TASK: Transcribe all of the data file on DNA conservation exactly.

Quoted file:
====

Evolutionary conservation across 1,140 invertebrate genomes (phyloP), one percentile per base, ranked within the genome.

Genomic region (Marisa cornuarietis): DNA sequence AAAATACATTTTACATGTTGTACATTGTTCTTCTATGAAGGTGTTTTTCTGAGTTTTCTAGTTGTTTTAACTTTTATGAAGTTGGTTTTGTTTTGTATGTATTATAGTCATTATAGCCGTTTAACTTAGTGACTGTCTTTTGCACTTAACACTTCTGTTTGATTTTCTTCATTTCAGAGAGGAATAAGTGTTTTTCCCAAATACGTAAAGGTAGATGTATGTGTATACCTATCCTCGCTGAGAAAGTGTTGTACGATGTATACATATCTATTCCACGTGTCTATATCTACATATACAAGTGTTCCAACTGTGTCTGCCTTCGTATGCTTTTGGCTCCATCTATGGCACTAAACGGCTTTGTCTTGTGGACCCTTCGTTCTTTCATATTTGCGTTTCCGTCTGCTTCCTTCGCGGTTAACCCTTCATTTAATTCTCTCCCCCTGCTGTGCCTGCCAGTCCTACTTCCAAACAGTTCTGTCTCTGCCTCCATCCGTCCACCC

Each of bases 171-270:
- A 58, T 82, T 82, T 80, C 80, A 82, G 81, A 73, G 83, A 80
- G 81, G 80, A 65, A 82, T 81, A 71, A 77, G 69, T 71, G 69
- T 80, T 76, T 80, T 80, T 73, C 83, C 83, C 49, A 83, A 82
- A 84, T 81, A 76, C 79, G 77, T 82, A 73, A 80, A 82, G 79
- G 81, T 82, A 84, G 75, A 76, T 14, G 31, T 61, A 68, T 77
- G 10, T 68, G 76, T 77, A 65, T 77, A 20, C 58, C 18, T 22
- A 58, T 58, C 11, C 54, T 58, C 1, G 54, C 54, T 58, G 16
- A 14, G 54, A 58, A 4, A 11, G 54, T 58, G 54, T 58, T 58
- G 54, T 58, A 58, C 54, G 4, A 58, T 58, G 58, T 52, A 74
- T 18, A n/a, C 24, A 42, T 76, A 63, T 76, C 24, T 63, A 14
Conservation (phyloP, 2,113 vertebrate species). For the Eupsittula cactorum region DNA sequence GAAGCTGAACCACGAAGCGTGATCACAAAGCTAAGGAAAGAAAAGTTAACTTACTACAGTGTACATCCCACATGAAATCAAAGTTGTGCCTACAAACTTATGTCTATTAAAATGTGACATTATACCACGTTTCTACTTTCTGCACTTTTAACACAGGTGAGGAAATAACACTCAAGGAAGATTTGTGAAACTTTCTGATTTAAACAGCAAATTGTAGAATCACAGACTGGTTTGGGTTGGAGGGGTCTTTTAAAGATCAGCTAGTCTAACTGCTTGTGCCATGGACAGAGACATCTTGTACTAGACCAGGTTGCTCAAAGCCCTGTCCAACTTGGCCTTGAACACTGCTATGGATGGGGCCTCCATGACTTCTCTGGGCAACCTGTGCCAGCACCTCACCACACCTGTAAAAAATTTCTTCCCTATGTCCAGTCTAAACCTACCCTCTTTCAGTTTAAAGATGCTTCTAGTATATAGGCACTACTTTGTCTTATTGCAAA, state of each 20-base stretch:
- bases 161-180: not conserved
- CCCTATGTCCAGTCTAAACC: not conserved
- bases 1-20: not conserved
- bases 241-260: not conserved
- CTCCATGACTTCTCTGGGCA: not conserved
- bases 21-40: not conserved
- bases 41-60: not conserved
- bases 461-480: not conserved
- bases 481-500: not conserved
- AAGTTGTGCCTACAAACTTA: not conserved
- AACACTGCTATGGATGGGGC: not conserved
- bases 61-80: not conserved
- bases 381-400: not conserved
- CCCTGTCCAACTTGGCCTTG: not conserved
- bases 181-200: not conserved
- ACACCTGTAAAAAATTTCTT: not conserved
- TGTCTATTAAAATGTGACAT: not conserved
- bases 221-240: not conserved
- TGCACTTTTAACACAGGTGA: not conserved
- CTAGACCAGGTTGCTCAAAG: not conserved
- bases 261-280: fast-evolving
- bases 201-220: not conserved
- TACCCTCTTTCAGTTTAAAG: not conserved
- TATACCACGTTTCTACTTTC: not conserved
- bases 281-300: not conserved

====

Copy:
Evolutionary conservation across 1,140 invertebrate genomes (phyloP), one percentile per base, ranked within the genome.

Genomic region (Marisa cornuarietis): DNA sequence AAAATACATTTTACATGTTGTACATTGTTCTTCTATGAAGGTGTTTTTCTGAGTTTTCTAGTTGTTTTAACTTTTATGAAGTTGGTTTTGTTTTGTATGTATTATAGTCATTATAGCCGTTTAACTTAGTGACTGTCTTTTGCACTTAACACTTCTGTTTGATTTTCTTCATTTCAGAGAGGAATAAGTGTTTTTCCCAAATACGTAAAGGTAGATGTATGTGTATACCTATCCTCGCTGAGAAAGTGTTGTACGATGTATACATATCTATTCCACGTGTCTATATCTACATATACAAGTGTTCCAACTGTGTCTGCCTTCGTATGCTTTTGGCTCCATCTATGGCACTAAACGGCTTTGTCTTGTGGACCCTTCGTTCTTTCATATTTGCGTTTCCGTCTGCTTCCTTCGCGGTTAACCCTTCATTTAATTCTCTCCCCCTGCTGTGCCTGCCAGTCCTACTTCCAAACAGTTCTGTCTCTGCCTCCATCCGTCCACCC

Each of bases 171-270:
- A 58, T 82, T 82, T 80, C 80, A 82, G 81, A 73, G 83, A 80
- G 81, G 80, A 65, A 82, T 81, A 71, A 77, G 69, T 71, G 69
- T 80, T 76, T 80, T 80, T 73, C 83, C 83, C 49, A 83, A 82
- A 84, T 81, A 76, C 79, G 77, T 82, A 73, A 80, A 82, G 79
- G 81, T 82, A 84, G 75, A 76, T 14, G 31, T 61, A 68, T 77
- G 10, T 68, G 76, T 77, A 65, T 77, A 20, C 58, C 18, T 22
- A 58, T 58, C 11, C 54, T 58, C 1, G 54, C 54, T 58, G 16
- A 14, G 54, A 58, A 4, A 11, G 54, T 58, G 54, T 58, T 58
- G 54, T 58, A 58, C 54, G 4, A 58, T 58, G 58, T 52, A 74
- T 18, A n/a, C 24, A 42, T 76, A 63, T 76, C 24, T 63, A 14
Conservation (phyloP, 2,113 vertebrate species). For the Eupsittula cactorum region DNA sequence GAAGCTGAACCACGAAGCGTGATCACAAAGCTAAGGAAAGAAAAGTTAACTTACTACAGTGTACATCCCACATGAAATCAAAGTTGTGCCTACAAACTTATGTCTATTAAAATGTGACATTATACCACGTTTCTACTTTCTGCACTTTTAACACAGGTGAGGAAATAACACTCAAGGAAGATTTGTGAAACTTTCTGATTTAAACAGCAAATTGTAGAATCACAGACTGGTTTGGGTTGGAGGGGTCTTTTAAAGATCAGCTAGTCTAACTGCTTGTGCCATGGACAGAGACATCTTGTACTAGACCAGGTTGCTCAAAGCCCTGTCCAACTTGGCCTTGAACACTGCTATGGATGGGGCCTCCATGACTTCTCTGGGCAACCTGTGCCAGCACCTCACCACACCTGTAAAAAATTTCTTCCCTATGTCCAGTCTAAACCTACCCTCTTTCAGTTTAAAGATGCTTCTAGTATATAGGCACTACTTTGTCTTATTGCAAA, state of each 20-base stretch:
- bases 161-180: not conserved
- CCCTATGTCCAGTCTAAACC: not conserved
- bases 1-20: not conserved
- bases 241-260: not conserved
- CTCCATGACTTCTCTGGGCA: not conserved
- bases 21-40: not conserved
- bases 41-60: not conserved
- bases 461-480: not conserved
- bases 481-500: not conserved
- AAGTTGTGCCTACAAACTTA: not conserved
- AACACTGCTATGGATGGGGC: not conserved
- bases 61-80: not conserved
- bases 381-400: not conserved
- CCCTGTCCAACTTGGCCTTG: not conserved
- bases 181-200: not conserved
- ACACCTGTAAAAAATTTCTT: not conserved
- TGTCTATTAAAATGTGACAT: not conserved
- bases 221-240: not conserved
- TGCACTTTTAACACAGGTGA: not conserved
- CTAGACCAGGTTGCTCAAAG: not conserved
- bases 261-280: fast-evolving
- bases 201-220: not conserved
- TACCCTCTTTCAGTTTAAAG: not conserved
- TATACCACGTTTCTACTTTC: not conserved
- bases 281-300: not conserved